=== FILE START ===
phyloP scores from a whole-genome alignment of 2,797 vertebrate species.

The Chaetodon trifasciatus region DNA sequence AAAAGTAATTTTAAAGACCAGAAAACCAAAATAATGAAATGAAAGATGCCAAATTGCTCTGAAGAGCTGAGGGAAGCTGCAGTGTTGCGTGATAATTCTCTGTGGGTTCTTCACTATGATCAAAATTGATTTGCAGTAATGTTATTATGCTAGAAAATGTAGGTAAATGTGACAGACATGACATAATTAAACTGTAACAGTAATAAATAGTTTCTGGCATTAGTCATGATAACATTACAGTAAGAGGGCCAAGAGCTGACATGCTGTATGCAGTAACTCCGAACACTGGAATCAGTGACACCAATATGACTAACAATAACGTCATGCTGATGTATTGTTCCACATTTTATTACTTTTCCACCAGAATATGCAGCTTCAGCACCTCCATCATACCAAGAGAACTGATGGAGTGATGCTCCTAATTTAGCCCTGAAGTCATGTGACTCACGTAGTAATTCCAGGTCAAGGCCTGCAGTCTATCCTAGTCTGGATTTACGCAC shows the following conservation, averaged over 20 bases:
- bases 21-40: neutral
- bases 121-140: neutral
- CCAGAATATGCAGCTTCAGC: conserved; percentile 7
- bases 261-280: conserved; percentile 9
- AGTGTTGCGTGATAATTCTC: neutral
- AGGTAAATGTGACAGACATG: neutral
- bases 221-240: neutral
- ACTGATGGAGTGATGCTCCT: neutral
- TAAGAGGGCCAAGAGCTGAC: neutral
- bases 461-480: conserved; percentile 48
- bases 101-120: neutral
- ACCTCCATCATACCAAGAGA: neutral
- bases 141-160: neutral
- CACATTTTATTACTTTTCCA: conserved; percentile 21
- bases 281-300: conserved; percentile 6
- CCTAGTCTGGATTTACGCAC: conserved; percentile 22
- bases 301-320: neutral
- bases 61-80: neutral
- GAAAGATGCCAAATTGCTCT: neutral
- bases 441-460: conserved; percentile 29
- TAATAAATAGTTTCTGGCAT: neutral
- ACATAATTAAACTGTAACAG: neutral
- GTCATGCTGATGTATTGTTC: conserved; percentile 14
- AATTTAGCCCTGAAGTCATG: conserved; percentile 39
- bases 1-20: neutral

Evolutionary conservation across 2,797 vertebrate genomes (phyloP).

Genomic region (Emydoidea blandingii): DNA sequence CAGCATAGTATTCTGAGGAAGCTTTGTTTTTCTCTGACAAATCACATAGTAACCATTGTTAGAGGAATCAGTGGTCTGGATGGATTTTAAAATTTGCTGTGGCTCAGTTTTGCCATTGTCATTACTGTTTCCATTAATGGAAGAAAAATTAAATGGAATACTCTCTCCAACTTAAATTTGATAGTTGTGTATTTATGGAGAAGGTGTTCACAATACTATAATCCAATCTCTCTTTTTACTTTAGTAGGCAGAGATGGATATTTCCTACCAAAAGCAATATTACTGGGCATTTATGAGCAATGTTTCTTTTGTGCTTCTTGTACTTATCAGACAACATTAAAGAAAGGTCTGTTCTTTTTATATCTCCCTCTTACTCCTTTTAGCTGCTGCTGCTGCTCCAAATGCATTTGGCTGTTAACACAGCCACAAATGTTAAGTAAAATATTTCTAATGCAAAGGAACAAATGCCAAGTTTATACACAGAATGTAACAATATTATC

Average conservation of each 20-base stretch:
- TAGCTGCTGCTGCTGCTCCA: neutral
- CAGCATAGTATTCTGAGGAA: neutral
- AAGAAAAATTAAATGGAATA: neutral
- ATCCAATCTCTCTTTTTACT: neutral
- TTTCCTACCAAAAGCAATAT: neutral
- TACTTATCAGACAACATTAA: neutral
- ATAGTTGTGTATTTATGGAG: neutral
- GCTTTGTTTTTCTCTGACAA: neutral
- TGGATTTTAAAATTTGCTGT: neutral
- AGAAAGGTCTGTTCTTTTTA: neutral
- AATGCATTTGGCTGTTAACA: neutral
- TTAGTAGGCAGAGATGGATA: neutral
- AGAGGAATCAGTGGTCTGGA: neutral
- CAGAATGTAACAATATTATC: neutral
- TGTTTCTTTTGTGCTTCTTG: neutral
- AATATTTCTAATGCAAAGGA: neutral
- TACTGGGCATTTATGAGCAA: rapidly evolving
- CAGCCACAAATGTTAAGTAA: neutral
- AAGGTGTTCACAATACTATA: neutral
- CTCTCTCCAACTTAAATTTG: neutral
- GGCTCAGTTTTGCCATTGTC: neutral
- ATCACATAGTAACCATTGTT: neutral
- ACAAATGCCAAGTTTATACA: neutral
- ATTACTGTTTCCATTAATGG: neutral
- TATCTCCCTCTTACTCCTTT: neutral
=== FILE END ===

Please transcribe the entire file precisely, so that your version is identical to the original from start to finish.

phyloP scores from a whole-genome alignment of 2,797 vertebrate species.

The Chaetodon trifasciatus region DNA sequence AAAAGTAATTTTAAAGACCAGAAAACCAAAATAATGAAATGAAAGATGCCAAATTGCTCTGAAGAGCTGAGGGAAGCTGCAGTGTTGCGTGATAATTCTCTGTGGGTTCTTCACTATGATCAAAATTGATTTGCAGTAATGTTATTATGCTAGAAAATGTAGGTAAATGTGACAGACATGACATAATTAAACTGTAACAGTAATAAATAGTTTCTGGCATTAGTCATGATAACATTACAGTAAGAGGGCCAAGAGCTGACATGCTGTATGCAGTAACTCCGAACACTGGAATCAGTGACACCAATATGACTAACAATAACGTCATGCTGATGTATTGTTCCACATTTTATTACTTTTCCACCAGAATATGCAGCTTCAGCACCTCCATCATACCAAGAGAACTGATGGAGTGATGCTCCTAATTTAGCCCTGAAGTCATGTGACTCACGTAGTAATTCCAGGTCAAGGCCTGCAGTCTATCCTAGTCTGGATTTACGCAC shows the following conservation, averaged over 20 bases:
- bases 21-40: neutral
- bases 121-140: neutral
- CCAGAATATGCAGCTTCAGC: conserved; percentile 7
- bases 261-280: conserved; percentile 9
- AGTGTTGCGTGATAATTCTC: neutral
- AGGTAAATGTGACAGACATG: neutral
- bases 221-240: neutral
- ACTGATGGAGTGATGCTCCT: neutral
- TAAGAGGGCCAAGAGCTGAC: neutral
- bases 461-480: conserved; percentile 48
- bases 101-120: neutral
- ACCTCCATCATACCAAGAGA: neutral
- bases 141-160: neutral
- CACATTTTATTACTTTTCCA: conserved; percentile 21
- bases 281-300: conserved; percentile 6
- CCTAGTCTGGATTTACGCAC: conserved; percentile 22
- bases 301-320: neutral
- bases 61-80: neutral
- GAAAGATGCCAAATTGCTCT: neutral
- bases 441-460: conserved; percentile 29
- TAATAAATAGTTTCTGGCAT: neutral
- ACATAATTAAACTGTAACAG: neutral
- GTCATGCTGATGTATTGTTC: conserved; percentile 14
- AATTTAGCCCTGAAGTCATG: conserved; percentile 39
- bases 1-20: neutral

Evolutionary conservation across 2,797 vertebrate genomes (phyloP).

Genomic region (Emydoidea blandingii): DNA sequence CAGCATAGTATTCTGAGGAAGCTTTGTTTTTCTCTGACAAATCACATAGTAACCATTGTTAGAGGAATCAGTGGTCTGGATGGATTTTAAAATTTGCTGTGGCTCAGTTTTGCCATTGTCATTACTGTTTCCATTAATGGAAGAAAAATTAAATGGAATACTCTCTCCAACTTAAATTTGATAGTTGTGTATTTATGGAGAAGGTGTTCACAATACTATAATCCAATCTCTCTTTTTACTTTAGTAGGCAGAGATGGATATTTCCTACCAAAAGCAATATTACTGGGCATTTATGAGCAATGTTTCTTTTGTGCTTCTTGTACTTATCAGACAACATTAAAGAAAGGTCTGTTCTTTTTATATCTCCCTCTTACTCCTTTTAGCTGCTGCTGCTGCTCCAAATGCATTTGGCTGTTAACACAGCCACAAATGTTAAGTAAAATATTTCTAATGCAAAGGAACAAATGCCAAGTTTATACACAGAATGTAACAATATTATC

Average conservation of each 20-base stretch:
- TAGCTGCTGCTGCTGCTCCA: neutral
- CAGCATAGTATTCTGAGGAA: neutral
- AAGAAAAATTAAATGGAATA: neutral
- ATCCAATCTCTCTTTTTACT: neutral
- TTTCCTACCAAAAGCAATAT: neutral
- TACTTATCAGACAACATTAA: neutral
- ATAGTTGTGTATTTATGGAG: neutral
- GCTTTGTTTTTCTCTGACAA: neutral
- TGGATTTTAAAATTTGCTGT: neutral
- AGAAAGGTCTGTTCTTTTTA: neutral
- AATGCATTTGGCTGTTAACA: neutral
- TTAGTAGGCAGAGATGGATA: neutral
- AGAGGAATCAGTGGTCTGGA: neutral
- CAGAATGTAACAATATTATC: neutral
- TGTTTCTTTTGTGCTTCTTG: neutral
- AATATTTCTAATGCAAAGGA: neutral
- TACTGGGCATTTATGAGCAA: rapidly evolving
- CAGCCACAAATGTTAAGTAA: neutral
- AAGGTGTTCACAATACTATA: neutral
- CTCTCTCCAACTTAAATTTG: neutral
- GGCTCAGTTTTGCCATTGTC: neutral
- ATCACATAGTAACCATTGTT: neutral
- ACAAATGCCAAGTTTATACA: neutral
- ATTACTGTTTCCATTAATGG: neutral
- TATCTCCCTCTTACTCCTTT: neutral